President Reagan on Wednesday accused House Speaker Jim Wright of talking indiscreetly about U.S. intelligence secrets but stopped short of denying Wright's claim that the administration used the CIA to foment civil unrest in Nicaragua.
Reagan's chief spokesman, Marlin Fitzwater, also refused to confirm or deny Wright's statements. But Fitzwater said the Texas Democrat "has always been more than willing to take the positions" of the Marxist government headed by President Daniel Ortega.Wright said Tuesday that Congress had received "clear testimony" that the administration sought to secretly undermine the Nicaraguan peacemaking process, thus damaging long-term prospects for an accord between Ortega's ruling Sandinistas and the Contra rebels.
Wright told reporters the CIA has employed agents covertly in Nicaragua to organize and promote anti-government rallies and protests.
Asked about this during a picture-taking session Wednesday with the Joints Chiefs of Staff, Reagan said, "The reaction I have - and I think it should fit the speaker also - there is no way we should talk about intelligence operations of any kind."
Asked if he thought Wright had abused a process in which the executive branch shares secret intelligence information with selected congressional leaders, Reagan said, "I just say it's common sense to not discuss anything having to do with intelligence opperations and so forth."
Wright, speaking at his regular news conference Tuesday, had said that the Congress received information indicating the CIA had sought "to provoke an overreaction" by the Managua government to dissent in that country.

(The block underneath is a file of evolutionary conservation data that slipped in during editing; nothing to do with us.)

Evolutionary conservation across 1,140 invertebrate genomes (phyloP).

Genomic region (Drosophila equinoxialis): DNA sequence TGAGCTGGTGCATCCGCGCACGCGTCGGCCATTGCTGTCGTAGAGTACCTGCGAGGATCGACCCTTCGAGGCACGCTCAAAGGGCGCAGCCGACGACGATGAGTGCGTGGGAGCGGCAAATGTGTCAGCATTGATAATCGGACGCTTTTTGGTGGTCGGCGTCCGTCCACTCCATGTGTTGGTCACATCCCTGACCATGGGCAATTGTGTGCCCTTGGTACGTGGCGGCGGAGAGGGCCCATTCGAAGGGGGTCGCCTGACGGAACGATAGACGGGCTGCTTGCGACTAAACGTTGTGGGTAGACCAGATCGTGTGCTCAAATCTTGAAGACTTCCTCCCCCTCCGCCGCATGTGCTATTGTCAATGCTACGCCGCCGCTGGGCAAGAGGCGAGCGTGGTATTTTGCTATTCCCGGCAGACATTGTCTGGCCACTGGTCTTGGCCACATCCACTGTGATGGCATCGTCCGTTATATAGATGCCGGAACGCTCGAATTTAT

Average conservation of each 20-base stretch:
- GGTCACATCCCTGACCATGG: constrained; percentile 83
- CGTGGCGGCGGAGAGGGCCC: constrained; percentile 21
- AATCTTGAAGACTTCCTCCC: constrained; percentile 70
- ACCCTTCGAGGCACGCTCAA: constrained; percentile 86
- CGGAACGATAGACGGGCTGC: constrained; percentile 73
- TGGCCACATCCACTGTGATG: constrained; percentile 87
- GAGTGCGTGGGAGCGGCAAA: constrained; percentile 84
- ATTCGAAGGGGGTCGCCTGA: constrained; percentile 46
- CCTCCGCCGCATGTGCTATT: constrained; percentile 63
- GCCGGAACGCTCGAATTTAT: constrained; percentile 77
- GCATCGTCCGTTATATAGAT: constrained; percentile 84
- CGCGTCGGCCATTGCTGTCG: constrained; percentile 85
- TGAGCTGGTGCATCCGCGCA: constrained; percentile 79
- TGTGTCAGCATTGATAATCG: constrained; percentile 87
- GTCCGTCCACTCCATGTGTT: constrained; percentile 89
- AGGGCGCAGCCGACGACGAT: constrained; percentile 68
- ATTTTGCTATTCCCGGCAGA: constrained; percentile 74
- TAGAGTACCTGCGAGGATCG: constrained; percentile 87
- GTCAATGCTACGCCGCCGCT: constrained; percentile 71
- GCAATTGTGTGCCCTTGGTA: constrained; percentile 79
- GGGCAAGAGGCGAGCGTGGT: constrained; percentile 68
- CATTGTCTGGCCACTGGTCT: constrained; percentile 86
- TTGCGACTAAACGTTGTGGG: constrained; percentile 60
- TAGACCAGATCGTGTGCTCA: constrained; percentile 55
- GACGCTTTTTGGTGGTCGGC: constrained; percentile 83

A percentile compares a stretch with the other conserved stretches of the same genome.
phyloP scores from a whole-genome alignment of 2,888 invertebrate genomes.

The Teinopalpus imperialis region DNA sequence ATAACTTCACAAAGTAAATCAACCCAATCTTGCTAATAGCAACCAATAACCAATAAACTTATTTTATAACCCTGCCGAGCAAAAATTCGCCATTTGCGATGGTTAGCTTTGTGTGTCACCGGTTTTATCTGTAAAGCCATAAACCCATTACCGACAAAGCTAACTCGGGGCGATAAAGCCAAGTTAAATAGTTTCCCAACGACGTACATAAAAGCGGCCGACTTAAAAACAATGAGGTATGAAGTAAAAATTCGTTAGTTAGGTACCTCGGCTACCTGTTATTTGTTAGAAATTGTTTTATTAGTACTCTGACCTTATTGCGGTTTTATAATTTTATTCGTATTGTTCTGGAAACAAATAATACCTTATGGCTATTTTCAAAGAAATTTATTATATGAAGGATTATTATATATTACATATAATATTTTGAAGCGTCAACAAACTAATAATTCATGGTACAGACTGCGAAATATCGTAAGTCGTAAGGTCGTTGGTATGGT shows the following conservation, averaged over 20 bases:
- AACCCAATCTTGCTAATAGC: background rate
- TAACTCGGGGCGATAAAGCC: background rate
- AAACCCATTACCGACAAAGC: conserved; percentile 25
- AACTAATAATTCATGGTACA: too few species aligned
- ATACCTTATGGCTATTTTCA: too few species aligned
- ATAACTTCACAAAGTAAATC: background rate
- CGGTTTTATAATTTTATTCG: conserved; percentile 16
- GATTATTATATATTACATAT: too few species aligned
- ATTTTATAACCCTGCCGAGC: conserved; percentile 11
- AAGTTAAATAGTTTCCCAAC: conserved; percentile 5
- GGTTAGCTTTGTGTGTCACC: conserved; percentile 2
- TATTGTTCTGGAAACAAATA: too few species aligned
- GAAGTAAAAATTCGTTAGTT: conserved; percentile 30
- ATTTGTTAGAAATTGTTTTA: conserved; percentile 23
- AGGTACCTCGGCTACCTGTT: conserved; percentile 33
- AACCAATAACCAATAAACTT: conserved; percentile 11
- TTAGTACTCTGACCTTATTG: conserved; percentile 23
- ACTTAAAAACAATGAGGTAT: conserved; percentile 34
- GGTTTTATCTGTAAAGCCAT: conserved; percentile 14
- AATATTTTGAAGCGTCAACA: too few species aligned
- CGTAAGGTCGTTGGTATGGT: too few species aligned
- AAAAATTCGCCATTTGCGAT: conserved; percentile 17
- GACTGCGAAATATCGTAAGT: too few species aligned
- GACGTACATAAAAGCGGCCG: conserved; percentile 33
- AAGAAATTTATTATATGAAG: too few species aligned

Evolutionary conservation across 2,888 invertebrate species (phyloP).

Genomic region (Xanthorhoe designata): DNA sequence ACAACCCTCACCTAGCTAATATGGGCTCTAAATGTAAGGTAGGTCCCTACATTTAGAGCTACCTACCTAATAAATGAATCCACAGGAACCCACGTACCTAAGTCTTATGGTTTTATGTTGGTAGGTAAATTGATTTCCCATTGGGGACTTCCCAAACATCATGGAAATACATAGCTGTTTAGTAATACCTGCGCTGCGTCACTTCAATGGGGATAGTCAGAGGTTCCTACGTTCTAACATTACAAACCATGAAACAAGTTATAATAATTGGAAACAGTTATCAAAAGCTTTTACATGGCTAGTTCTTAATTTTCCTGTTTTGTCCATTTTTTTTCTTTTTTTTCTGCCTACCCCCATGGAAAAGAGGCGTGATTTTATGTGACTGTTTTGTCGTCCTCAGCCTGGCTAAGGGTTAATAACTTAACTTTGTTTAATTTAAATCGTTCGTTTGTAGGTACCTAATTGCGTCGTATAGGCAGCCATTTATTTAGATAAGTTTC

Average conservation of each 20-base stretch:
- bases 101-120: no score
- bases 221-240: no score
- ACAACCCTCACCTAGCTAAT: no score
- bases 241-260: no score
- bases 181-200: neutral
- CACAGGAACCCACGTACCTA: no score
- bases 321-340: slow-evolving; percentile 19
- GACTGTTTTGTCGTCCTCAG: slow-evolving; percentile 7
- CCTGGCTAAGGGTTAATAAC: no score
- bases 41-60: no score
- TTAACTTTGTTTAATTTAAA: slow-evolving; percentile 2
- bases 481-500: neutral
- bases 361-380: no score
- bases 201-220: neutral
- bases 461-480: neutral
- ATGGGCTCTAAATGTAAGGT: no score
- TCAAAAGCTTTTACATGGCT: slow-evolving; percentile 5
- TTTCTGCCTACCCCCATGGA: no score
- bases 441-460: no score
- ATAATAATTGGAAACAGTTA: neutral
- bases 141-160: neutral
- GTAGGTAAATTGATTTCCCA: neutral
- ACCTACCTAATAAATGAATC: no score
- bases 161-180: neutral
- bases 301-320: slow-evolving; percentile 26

Fitzwater, questioned repeatedly during the daily news briefing about Wright's claim, said the administration's policy is to refrain from comment on reports involving covert intelligence operations.
When pressed to elaborate on his inference that Wright has been supportive of Ortega, Fitzwater said his statement spoke for itself.
Wright had said in an interview Tuesday: "Agents of our government have assisted in organizing the kinds of anti-government demonstrations that have been calculated to stimulate and provoke arrests."
Wright said the CIA had made the admission under questioning from members of Congress. Presumably, the disclosure would have come in closed-door oversight sessions of the congressional intelligence committees, most of whose work is classified.
A CIA spokeswoman, Sharon Basso, said, "There isn't anything the agency would say publicly about that to confirm or deny it. We do brief Congress, but wouldn't discuss that publicly."
Wright said he opposed the CIA activity as detrimental to regional peace efforts because it has led to government crackdowns on the opposition and complicated already hostile relations.
"I do not believe it is the proper role of our government to try to provoke riots, or deliberately to try to antagonize governing officials into foolish overreactions," he said. "We should be using the influence of the United States to encourage the peace process, not discourage it."